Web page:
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and feelings with his carer. the pain that he was in was horrendous. you would pick him up and nurse him, he would literally be crime in over your shoulder because he was in that much pain and you could not come him down. when the pain hit it was horrendous for him. kayden should've had his operation within 2a hours but it had not happened after four days, he went into cardiac arrest and never recovered. his family were left with no choice, life support had to be turned off. the coroner said that the hospital had deficiencies in handovers between co nsulta nts deficiencies in handovers between consultants and the way patients needing urgent operations are managed. she said there were difficulties with the culture which some town allowed routine surgery to be prioritised over urgent operations. she said surgeons failed to ta ke operations. she said surgeons failed to take the initiative to ensure kayden‘s operation was carried out at the right time. she said neglect had contributed to his death. that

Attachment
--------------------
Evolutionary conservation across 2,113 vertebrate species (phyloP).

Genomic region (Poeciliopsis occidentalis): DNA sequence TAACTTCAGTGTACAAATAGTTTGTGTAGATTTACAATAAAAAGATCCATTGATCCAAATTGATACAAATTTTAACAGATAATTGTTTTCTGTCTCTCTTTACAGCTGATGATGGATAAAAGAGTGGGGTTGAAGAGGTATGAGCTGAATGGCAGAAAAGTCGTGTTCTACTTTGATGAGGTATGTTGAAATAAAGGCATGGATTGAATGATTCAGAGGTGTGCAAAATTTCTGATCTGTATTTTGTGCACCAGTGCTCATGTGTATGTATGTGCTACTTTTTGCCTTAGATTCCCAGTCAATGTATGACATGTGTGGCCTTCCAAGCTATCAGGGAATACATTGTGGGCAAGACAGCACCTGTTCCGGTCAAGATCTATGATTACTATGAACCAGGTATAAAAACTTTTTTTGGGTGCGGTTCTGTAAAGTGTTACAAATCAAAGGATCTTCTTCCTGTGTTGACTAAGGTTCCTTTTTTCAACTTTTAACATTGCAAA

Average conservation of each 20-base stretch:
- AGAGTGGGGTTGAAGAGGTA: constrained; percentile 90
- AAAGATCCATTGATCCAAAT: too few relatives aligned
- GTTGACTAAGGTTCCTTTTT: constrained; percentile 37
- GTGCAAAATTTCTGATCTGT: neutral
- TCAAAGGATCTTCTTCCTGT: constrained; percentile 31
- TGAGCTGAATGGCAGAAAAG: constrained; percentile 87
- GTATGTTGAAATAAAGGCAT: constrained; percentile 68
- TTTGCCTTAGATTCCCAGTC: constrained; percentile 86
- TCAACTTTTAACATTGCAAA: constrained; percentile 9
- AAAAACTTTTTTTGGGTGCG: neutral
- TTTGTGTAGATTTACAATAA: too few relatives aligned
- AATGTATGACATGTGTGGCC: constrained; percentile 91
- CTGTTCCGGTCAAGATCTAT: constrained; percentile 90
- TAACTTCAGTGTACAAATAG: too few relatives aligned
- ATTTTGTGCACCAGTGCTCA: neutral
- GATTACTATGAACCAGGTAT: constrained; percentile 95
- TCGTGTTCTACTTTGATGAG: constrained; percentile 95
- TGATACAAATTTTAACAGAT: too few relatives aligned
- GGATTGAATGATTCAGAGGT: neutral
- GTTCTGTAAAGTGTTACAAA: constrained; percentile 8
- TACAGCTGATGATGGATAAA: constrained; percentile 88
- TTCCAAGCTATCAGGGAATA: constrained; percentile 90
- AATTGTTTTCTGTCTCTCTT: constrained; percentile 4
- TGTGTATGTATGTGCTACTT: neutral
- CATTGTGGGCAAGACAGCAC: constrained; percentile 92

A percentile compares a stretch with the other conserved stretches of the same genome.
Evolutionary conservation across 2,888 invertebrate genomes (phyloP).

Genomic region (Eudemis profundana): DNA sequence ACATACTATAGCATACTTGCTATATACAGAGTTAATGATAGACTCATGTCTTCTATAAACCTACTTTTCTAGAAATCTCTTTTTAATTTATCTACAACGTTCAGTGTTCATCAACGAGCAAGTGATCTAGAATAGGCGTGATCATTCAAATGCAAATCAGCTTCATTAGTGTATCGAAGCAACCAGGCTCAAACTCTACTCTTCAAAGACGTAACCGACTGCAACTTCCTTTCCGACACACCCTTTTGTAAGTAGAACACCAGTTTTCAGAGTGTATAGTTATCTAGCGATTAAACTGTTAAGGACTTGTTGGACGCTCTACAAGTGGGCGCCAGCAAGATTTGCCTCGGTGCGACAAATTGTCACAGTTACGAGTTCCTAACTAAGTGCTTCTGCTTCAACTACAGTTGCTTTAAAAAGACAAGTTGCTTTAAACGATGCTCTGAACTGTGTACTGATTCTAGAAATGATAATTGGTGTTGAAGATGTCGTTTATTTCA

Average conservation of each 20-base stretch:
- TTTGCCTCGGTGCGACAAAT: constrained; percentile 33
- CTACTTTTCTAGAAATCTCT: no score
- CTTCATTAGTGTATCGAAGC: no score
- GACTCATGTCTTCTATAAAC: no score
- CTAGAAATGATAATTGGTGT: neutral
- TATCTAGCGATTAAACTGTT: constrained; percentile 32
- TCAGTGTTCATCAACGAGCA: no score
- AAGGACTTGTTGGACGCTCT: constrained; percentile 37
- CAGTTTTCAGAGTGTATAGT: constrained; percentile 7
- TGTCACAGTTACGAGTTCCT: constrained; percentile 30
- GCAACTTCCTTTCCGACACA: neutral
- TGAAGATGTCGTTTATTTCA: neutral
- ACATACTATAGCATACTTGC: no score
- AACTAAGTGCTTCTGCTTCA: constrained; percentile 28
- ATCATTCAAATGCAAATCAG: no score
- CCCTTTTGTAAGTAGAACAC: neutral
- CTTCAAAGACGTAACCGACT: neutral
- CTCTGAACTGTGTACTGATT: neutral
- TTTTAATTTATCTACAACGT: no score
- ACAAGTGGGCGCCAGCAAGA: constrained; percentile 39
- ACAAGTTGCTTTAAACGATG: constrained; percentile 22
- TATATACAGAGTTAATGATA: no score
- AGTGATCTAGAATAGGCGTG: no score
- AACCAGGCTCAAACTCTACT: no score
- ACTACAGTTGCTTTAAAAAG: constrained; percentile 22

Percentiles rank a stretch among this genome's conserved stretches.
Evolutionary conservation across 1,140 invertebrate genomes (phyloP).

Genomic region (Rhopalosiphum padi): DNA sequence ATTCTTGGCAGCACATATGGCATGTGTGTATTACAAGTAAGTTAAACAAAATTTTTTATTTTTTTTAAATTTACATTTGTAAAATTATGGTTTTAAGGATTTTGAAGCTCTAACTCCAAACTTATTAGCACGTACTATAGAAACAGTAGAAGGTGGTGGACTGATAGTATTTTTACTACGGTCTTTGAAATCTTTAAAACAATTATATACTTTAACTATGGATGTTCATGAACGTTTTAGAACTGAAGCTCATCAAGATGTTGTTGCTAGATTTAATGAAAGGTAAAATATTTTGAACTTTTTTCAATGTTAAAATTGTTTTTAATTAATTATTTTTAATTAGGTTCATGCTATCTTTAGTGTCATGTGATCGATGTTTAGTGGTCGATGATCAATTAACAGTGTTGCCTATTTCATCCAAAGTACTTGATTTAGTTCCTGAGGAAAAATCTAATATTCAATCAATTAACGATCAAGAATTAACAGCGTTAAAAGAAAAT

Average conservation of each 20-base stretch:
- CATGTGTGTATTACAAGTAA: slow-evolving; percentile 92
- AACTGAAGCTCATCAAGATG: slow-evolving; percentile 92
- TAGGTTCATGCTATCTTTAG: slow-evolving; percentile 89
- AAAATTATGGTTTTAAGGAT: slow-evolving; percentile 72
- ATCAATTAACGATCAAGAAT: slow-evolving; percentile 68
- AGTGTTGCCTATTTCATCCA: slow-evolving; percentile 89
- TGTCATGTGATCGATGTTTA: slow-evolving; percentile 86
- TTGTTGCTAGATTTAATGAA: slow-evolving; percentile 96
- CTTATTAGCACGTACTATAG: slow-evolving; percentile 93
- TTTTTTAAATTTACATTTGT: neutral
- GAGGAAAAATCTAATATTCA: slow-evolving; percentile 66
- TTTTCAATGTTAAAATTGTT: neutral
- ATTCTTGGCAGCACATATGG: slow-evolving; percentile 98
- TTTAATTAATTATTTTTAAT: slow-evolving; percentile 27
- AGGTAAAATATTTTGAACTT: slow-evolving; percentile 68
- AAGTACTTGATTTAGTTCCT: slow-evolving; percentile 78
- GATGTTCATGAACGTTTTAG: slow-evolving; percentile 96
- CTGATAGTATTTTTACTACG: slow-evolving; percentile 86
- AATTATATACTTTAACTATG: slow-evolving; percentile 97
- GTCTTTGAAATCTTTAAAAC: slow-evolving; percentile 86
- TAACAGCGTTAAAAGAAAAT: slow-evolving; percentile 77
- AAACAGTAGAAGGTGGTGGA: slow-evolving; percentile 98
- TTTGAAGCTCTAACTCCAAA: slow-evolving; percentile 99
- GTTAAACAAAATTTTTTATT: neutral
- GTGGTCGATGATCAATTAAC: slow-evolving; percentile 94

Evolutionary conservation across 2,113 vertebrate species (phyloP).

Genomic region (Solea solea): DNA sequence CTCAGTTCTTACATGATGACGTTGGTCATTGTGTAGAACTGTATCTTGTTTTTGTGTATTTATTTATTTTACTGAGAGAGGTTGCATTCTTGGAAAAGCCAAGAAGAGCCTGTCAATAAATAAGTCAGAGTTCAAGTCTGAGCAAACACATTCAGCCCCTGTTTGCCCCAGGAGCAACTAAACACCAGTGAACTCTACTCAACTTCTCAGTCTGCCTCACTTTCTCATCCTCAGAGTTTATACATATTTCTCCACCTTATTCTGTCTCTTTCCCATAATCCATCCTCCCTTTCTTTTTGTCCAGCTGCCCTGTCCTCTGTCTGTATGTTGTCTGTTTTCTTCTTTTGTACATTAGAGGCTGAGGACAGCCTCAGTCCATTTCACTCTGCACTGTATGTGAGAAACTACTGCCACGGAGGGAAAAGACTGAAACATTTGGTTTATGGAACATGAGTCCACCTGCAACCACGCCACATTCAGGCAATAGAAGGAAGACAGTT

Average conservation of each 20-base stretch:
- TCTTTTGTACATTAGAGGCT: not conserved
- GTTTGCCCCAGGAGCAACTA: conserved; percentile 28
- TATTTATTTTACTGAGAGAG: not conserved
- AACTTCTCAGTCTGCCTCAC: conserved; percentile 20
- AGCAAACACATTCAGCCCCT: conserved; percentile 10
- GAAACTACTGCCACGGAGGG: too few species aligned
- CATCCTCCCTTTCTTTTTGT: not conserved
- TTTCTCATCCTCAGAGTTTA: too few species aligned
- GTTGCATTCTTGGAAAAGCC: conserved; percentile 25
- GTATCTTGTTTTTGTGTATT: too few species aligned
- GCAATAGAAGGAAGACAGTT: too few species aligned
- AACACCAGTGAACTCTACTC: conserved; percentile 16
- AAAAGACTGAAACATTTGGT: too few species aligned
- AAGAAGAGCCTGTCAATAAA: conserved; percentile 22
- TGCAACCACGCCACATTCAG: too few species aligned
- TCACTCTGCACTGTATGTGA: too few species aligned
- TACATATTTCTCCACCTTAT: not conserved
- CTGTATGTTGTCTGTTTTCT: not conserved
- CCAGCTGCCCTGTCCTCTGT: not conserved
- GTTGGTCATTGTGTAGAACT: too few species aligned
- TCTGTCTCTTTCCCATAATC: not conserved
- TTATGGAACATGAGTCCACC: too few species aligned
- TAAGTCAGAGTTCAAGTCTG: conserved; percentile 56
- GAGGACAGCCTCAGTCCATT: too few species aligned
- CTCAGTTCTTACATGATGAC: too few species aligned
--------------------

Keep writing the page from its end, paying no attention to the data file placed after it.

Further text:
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was highly significant according to lawyers will stop it surprisingly trust of that size with those resources and that reputation could have had feelings which are considered to be so gross. so as to constitute neglect. the trust has apologised to the family and said it made changes. how could a series of these tragic errors have happened at a leading children's hospital like yours? winnie any incident like this happens it's critical to look at all the different processes that might have contributed to that. and it's important for us to learn from the circumstances and put in place the actions that prevent those things happening again. he passed away on shannon when they turned the machines off. then i took him off shannon and they took all his chips out and i washed him and put him into his pyjamas. because i did not wa nt into his pyjamas. because i did not want them doing it. it must've been a horrendous decision to make at